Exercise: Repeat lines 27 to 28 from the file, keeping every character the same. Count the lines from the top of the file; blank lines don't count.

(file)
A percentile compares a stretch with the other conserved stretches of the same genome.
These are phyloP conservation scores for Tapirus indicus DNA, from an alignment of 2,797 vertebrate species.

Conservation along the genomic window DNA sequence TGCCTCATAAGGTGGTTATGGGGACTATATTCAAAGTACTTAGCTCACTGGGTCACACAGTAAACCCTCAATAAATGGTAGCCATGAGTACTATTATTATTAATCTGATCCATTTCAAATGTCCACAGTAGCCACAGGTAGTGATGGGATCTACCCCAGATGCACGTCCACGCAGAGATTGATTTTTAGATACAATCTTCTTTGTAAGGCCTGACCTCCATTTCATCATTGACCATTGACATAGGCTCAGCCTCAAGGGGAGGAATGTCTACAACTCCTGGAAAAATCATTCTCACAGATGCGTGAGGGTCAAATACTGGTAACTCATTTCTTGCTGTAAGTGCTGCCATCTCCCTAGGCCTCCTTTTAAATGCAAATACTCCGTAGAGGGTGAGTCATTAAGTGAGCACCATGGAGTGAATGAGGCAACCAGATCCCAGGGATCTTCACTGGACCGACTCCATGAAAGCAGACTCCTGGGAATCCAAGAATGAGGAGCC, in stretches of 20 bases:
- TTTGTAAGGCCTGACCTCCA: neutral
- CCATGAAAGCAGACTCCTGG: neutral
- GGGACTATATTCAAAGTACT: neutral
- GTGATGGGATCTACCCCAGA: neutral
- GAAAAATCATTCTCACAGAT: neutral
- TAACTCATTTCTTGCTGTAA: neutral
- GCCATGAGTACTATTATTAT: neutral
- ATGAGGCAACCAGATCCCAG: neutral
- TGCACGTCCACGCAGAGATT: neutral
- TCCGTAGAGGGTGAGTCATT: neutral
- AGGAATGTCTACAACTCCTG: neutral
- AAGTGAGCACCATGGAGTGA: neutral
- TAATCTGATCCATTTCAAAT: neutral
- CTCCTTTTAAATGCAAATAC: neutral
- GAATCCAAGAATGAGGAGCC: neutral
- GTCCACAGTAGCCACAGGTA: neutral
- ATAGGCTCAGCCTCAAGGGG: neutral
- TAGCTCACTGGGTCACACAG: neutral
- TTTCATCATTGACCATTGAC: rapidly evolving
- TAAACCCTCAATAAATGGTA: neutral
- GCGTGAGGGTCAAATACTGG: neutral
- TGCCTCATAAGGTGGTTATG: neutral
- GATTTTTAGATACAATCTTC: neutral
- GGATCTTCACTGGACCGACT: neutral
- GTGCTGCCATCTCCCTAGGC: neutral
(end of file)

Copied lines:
- GGATCTTCACTGGACCGACT: neutral
- GTGCTGCCATCTCCCTAGGC: neutral